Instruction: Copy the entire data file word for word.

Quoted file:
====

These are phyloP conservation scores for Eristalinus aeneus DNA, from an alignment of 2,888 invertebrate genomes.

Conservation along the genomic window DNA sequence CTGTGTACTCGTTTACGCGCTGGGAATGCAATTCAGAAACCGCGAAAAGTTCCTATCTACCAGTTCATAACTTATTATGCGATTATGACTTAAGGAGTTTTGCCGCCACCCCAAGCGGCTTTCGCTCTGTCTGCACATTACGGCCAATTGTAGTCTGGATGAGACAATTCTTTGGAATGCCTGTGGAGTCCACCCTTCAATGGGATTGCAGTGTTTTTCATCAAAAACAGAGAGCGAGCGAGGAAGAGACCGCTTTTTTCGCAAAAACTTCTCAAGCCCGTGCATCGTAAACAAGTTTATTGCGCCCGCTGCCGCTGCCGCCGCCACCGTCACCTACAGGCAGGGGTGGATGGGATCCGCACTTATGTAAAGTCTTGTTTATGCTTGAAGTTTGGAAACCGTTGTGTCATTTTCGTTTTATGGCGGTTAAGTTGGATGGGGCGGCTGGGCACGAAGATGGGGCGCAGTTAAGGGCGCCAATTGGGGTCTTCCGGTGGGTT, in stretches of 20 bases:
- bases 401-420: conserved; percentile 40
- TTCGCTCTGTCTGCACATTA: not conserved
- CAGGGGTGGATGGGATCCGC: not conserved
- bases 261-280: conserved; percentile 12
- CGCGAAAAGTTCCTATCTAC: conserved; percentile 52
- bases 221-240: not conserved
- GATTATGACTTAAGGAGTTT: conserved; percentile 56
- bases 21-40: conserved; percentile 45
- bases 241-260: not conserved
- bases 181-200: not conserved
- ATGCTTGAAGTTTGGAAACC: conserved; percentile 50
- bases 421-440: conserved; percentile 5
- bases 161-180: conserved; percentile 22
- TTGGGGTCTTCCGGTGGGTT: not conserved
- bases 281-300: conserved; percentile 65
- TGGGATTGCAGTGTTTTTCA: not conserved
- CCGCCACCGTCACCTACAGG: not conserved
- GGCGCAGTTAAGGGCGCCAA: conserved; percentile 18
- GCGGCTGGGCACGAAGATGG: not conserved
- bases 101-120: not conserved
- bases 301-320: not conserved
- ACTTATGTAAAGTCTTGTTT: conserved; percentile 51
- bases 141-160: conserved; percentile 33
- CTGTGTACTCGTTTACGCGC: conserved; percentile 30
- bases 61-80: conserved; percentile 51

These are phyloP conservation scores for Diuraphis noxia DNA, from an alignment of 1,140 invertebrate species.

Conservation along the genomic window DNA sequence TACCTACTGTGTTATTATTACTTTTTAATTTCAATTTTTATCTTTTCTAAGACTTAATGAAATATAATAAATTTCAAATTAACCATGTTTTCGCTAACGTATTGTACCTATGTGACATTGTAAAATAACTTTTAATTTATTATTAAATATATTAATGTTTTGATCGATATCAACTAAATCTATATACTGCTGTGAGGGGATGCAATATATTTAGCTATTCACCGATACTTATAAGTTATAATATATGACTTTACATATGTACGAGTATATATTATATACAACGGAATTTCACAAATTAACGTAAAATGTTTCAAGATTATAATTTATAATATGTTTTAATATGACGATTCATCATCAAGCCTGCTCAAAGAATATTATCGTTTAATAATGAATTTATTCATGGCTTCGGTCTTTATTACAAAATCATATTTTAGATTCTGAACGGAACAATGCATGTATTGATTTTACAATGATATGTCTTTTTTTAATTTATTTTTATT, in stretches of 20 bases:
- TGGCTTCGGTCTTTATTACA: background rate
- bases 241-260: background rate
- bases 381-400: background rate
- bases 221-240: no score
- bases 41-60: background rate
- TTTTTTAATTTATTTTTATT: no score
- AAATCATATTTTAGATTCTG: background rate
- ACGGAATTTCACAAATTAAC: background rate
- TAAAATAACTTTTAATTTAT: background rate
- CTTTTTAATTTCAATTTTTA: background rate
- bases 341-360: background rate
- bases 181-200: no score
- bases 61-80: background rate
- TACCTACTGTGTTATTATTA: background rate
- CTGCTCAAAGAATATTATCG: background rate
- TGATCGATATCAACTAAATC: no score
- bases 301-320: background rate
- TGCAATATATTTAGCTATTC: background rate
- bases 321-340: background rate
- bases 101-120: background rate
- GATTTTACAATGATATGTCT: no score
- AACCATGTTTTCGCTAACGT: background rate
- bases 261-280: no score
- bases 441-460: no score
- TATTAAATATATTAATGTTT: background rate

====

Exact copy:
These are phyloP conservation scores for Eristalinus aeneus DNA, from an alignment of 2,888 invertebrate genomes.

Conservation along the genomic window DNA sequence CTGTGTACTCGTTTACGCGCTGGGAATGCAATTCAGAAACCGCGAAAAGTTCCTATCTACCAGTTCATAACTTATTATGCGATTATGACTTAAGGAGTTTTGCCGCCACCCCAAGCGGCTTTCGCTCTGTCTGCACATTACGGCCAATTGTAGTCTGGATGAGACAATTCTTTGGAATGCCTGTGGAGTCCACCCTTCAATGGGATTGCAGTGTTTTTCATCAAAAACAGAGAGCGAGCGAGGAAGAGACCGCTTTTTTCGCAAAAACTTCTCAAGCCCGTGCATCGTAAACAAGTTTATTGCGCCCGCTGCCGCTGCCGCCGCCACCGTCACCTACAGGCAGGGGTGGATGGGATCCGCACTTATGTAAAGTCTTGTTTATGCTTGAAGTTTGGAAACCGTTGTGTCATTTTCGTTTTATGGCGGTTAAGTTGGATGGGGCGGCTGGGCACGAAGATGGGGCGCAGTTAAGGGCGCCAATTGGGGTCTTCCGGTGGGTT, in stretches of 20 bases:
- bases 401-420: conserved; percentile 40
- TTCGCTCTGTCTGCACATTA: not conserved
- CAGGGGTGGATGGGATCCGC: not conserved
- bases 261-280: conserved; percentile 12
- CGCGAAAAGTTCCTATCTAC: conserved; percentile 52
- bases 221-240: not conserved
- GATTATGACTTAAGGAGTTT: conserved; percentile 56
- bases 21-40: conserved; percentile 45
- bases 241-260: not conserved
- bases 181-200: not conserved
- ATGCTTGAAGTTTGGAAACC: conserved; percentile 50
- bases 421-440: conserved; percentile 5
- bases 161-180: conserved; percentile 22
- TTGGGGTCTTCCGGTGGGTT: not conserved
- bases 281-300: conserved; percentile 65
- TGGGATTGCAGTGTTTTTCA: not conserved
- CCGCCACCGTCACCTACAGG: not conserved
- GGCGCAGTTAAGGGCGCCAA: conserved; percentile 18
- GCGGCTGGGCACGAAGATGG: not conserved
- bases 101-120: not conserved
- bases 301-320: not conserved
- ACTTATGTAAAGTCTTGTTT: conserved; percentile 51
- bases 141-160: conserved; percentile 33
- CTGTGTACTCGTTTACGCGC: conserved; percentile 30
- bases 61-80: conserved; percentile 51

These are phyloP conservation scores for Diuraphis noxia DNA, from an alignment of 1,140 invertebrate species.

Conservation along the genomic window DNA sequence TACCTACTGTGTTATTATTACTTTTTAATTTCAATTTTTATCTTTTCTAAGACTTAATGAAATATAATAAATTTCAAATTAACCATGTTTTCGCTAACGTATTGTACCTATGTGACATTGTAAAATAACTTTTAATTTATTATTAAATATATTAATGTTTTGATCGATATCAACTAAATCTATATACTGCTGTGAGGGGATGCAATATATTTAGCTATTCACCGATACTTATAAGTTATAATATATGACTTTACATATGTACGAGTATATATTATATACAACGGAATTTCACAAATTAACGTAAAATGTTTCAAGATTATAATTTATAATATGTTTTAATATGACGATTCATCATCAAGCCTGCTCAAAGAATATTATCGTTTAATAATGAATTTATTCATGGCTTCGGTCTTTATTACAAAATCATATTTTAGATTCTGAACGGAACAATGCATGTATTGATTTTACAATGATATGTCTTTTTTTAATTTATTTTTATT, in stretches of 20 bases:
- TGGCTTCGGTCTTTATTACA: background rate
- bases 241-260: background rate
- bases 381-400: background rate
- bases 221-240: no score
- bases 41-60: background rate
- TTTTTTAATTTATTTTTATT: no score
- AAATCATATTTTAGATTCTG: background rate
- ACGGAATTTCACAAATTAAC: background rate
- TAAAATAACTTTTAATTTAT: background rate
- CTTTTTAATTTCAATTTTTA: background rate
- bases 341-360: background rate
- bases 181-200: no score
- bases 61-80: background rate
- TACCTACTGTGTTATTATTA: background rate
- CTGCTCAAAGAATATTATCG: background rate
- TGATCGATATCAACTAAATC: no score
- bases 301-320: background rate
- TGCAATATATTTAGCTATTC: background rate
- bases 321-340: background rate
- bases 101-120: background rate
- GATTTTACAATGATATGTCT: no score
- AACCATGTTTTCGCTAACGT: background rate
- bases 261-280: no score
- bases 441-460: no score
- TATTAAATATATTAATGTTT: background rate